left behind by those who die intestate,
or while away from their relatives would
often be treated as wrecked ships are
among the people on coasts where law
does not prevail. Such estates would
be very speedily administered by neigh
bors, friends, or even strangers. As it
is, it often happens that a dying per
son, aware of his approaching end, says
to a friend or acquaintance: Do this or
that with mv property. Give this to
So-and-so, and do this or that with the
rest of my things.' The friend, una
ware of the law, promises to do as he
is bid, but the boarding-house keeper,
undertaker. Coroner, or some one holds
the property and notifies us. The friend
finds it necessary to so to the Surrogate.
who explains that after the relatives the
Public Administrator is next in order.
N. Y. Sun.
Rats and Mice.
It's queer that girls are so dreadfully
afraid of rats and mice. Men are uevec
afraid of them, and I shouldn't mind it
there were morenamillion mice in my
bed-room every night
Mr. Travers told Sue and me a ter
rible story one day about a woman that
was walking through a lonely field,
when she suddenly saw a field-mouse
right in front of her. She was a brave
woman; so after she had said: "Oh,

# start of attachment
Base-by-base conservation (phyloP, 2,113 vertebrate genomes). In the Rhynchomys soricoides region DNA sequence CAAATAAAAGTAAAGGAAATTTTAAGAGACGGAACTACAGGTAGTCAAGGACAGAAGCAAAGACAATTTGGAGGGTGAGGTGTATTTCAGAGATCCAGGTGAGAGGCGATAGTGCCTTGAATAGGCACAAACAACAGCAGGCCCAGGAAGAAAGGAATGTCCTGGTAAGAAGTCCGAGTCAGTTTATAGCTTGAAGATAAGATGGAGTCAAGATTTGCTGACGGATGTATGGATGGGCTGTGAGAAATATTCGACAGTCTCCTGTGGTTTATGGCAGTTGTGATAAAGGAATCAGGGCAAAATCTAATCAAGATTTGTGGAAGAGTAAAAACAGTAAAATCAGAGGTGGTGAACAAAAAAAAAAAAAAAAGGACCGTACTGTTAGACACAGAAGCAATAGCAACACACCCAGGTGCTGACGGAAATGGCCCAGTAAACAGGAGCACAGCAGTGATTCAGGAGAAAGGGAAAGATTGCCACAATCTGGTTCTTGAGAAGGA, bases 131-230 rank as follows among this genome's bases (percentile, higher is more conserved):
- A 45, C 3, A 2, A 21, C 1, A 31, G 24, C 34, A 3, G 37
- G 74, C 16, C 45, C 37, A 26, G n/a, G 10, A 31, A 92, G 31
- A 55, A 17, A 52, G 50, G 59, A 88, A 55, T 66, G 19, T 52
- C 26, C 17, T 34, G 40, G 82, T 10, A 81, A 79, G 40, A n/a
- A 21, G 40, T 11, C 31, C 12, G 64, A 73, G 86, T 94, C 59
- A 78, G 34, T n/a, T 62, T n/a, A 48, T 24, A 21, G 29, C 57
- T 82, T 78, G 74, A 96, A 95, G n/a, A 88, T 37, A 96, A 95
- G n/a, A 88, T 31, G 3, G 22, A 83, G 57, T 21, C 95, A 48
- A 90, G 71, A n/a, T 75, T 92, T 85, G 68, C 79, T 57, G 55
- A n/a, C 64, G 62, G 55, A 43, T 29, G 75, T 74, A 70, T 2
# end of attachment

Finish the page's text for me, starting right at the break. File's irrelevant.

my! save me, somebody!" she determ
ined to save herself if she could, for.
there was nobody within miles of her.
There was a tree not very far off, and
she had just time to climb up the tree
and seat herself in the branches when
tho mouse reached its foot There that
animal stayed for six days and nights,
squeaking in a way that made the
woman's blood run cold, and waitiug
for her to come down. On the seventh
day, when she was nearly exhausted, a
man with a gun came alonjj and shot
the mouse and saved her life. I don't
believe this story, and I told Mr. Trav
ers so; for a woman couldn't climb a
tree, and even if she could, what would
hinder the mouse from climbing aftei
Sue has a new young man, who comes
every Tuesday and Thursday night
One day he said: "Jimmy, if you'll get
me a lock of your sister's hair I'll give
you a nice dog." I told him he was
awfully kind, but I didn't think it
would be honest for me to take Sue's
best hair, but that I'd try to get him
some of her every-day hair. And he
said: "What on earth do you mean,
Jimmy?" And I said that Sue had got
some new back hair a little while ago,
for I was with her when she bought it,
and I knew she wouldn't like me to
take any of that So he said it was no
matter, and he'd give me the dog any
way. I told Sue afterward all about it, just
to show her how honest I was, and in
stead of telling me I was a good boy,
she said: "Oh you little torment
g'way and never let jne see you again,"
and threw herself down on the sofa and
howled dreadfully, and mother came aud
said: " Jimmy, if you want to kill youi
dear sister, Vou can just keep on doing
as you do." Such is the gratitude ol
Mr. Withers that's the new young
man brought the dog, as he said he
would. He's a beautiful Scotch terrier,
and he said he would kill rats like any
thing, and was two years old, and had
had tho distemper; that is, Mr. Withers
said the dog would kill rats, and of